In September 1847, before they had even written the Communist Manifesto, Karl Marx and Frederick Engels declared:

“If a certain section of German socialists has continually blustered against the liberal bourgeoisie, and has done so, in a manner which has benefited nobody but the German governments... then the Communists have nothing in common with [them]”.

Marx and Engels rarely quoted their own earlier writings. They considered that article so important that they cited it again in 1865. Breaking off collaboration with a socialist newspaper in Germany (launched in the tradition of Ferdinand

Rearguard fight by Labour’s Brexiters

Published on: Wed, 03/07/2019 - 12:43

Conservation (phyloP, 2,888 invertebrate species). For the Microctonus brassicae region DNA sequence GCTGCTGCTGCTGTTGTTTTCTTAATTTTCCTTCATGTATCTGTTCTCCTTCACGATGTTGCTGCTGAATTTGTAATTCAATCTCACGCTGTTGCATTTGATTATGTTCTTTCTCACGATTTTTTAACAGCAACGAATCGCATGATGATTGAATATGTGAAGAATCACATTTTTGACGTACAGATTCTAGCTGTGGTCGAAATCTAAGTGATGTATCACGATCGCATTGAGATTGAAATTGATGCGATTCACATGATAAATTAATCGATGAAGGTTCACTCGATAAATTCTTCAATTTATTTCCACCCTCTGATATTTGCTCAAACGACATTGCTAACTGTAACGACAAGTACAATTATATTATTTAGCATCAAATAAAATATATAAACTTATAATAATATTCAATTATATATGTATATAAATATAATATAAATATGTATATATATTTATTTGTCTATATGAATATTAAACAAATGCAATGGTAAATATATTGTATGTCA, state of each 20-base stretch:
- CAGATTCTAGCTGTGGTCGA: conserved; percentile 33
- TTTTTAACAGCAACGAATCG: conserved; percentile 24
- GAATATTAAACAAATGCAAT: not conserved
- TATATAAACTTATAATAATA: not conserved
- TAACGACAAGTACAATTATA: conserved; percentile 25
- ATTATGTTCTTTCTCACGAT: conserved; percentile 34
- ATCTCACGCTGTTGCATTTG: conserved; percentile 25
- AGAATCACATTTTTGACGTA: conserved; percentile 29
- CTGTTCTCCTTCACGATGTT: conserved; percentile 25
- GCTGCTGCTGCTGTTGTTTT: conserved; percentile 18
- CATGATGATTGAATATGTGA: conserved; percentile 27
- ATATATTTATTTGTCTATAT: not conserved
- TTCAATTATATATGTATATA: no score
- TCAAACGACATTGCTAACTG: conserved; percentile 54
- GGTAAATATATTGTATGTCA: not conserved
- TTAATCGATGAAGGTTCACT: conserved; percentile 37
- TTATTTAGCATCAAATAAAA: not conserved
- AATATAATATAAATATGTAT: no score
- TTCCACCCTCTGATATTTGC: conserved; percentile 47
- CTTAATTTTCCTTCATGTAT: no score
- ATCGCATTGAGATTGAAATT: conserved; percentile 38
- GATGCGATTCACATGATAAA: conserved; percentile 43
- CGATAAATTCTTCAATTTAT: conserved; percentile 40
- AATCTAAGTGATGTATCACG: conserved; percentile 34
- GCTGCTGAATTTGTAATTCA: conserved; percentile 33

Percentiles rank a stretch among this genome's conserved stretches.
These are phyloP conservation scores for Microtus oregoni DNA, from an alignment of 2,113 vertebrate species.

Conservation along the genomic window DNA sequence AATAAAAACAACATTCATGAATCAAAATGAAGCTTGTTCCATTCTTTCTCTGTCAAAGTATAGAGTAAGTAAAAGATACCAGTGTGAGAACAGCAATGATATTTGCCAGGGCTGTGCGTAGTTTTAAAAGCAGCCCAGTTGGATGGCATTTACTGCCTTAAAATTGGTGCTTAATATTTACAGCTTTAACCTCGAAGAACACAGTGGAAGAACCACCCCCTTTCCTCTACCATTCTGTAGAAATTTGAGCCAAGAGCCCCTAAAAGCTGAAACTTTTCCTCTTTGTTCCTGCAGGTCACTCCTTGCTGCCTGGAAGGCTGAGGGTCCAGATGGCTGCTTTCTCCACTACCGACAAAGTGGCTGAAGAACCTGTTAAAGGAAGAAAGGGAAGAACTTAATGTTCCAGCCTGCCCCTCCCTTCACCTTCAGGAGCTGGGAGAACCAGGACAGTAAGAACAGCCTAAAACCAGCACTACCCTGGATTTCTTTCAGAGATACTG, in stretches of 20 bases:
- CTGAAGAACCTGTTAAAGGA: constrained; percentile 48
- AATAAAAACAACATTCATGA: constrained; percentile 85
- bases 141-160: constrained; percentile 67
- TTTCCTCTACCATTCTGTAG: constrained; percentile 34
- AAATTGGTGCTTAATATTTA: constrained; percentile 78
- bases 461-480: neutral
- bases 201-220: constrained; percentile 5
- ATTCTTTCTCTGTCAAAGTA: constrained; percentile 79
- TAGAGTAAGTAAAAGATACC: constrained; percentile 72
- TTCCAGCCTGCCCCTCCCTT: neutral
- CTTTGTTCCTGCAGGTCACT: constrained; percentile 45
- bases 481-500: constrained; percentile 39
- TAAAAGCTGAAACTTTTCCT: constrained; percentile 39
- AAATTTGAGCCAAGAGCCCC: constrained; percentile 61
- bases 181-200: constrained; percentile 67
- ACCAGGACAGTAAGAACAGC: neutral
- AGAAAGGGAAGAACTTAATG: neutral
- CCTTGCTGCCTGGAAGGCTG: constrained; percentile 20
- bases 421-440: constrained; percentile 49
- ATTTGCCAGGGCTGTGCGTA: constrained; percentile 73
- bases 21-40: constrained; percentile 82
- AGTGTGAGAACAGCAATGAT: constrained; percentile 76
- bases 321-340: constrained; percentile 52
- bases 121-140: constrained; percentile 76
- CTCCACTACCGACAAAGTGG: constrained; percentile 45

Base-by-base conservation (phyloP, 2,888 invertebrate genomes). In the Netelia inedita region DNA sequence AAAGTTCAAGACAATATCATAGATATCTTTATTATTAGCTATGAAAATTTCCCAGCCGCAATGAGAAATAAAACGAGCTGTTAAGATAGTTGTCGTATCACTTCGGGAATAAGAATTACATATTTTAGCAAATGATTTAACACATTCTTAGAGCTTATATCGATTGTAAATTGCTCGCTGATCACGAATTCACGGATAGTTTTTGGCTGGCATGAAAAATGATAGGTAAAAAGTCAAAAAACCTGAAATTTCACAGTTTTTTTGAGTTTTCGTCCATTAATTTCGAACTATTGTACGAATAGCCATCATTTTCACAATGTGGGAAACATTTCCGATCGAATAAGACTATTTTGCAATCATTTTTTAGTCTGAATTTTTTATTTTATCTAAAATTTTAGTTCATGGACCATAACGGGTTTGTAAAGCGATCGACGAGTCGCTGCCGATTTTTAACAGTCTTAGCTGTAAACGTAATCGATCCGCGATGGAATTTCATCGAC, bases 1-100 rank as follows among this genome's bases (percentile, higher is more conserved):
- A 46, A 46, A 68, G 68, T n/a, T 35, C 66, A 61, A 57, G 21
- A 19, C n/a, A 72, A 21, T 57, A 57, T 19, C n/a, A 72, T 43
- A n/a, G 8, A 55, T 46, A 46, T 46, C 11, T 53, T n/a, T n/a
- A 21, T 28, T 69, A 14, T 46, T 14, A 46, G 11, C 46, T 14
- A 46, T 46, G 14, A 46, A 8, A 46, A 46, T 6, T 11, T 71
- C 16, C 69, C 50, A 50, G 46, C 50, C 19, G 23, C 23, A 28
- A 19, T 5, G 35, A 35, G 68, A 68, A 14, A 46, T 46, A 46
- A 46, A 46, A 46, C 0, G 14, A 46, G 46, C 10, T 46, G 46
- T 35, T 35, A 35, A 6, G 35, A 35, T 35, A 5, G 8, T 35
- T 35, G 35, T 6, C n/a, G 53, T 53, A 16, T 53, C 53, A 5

Jim Denham

The wretched Skwawkbox blog, as ever representing the most craven and regressive forces within the apolitical Corbyn fan club, is presently promoting an open letter to Tom Watson, penned by one Chelley Ryan:

“One of the likely reasons we have lost support over Brexit, is because many MPs like yourself, refuse to put the case for our sensible compromise position” bleats Chelley.

Skwawkbox’s editor, the businessman Steve Walker, can scarcely contain his enthusiasm:

“An open letter to Tom Watson about his behaviour regarding Brexit – condemning it, detailing the damage it is causing and


Published on: Wed, 03/07/2019 - 12:38

Difference and impairment

I can still remember my PE teacher at school yelling at me: “What’s the matter with you? Are you disabled?”

He was angry because I was clumsy and awkward. The tiny experience perhaps helps me understand why autistic and other neurodivergent people resent being called “disabled” or even “impaired”.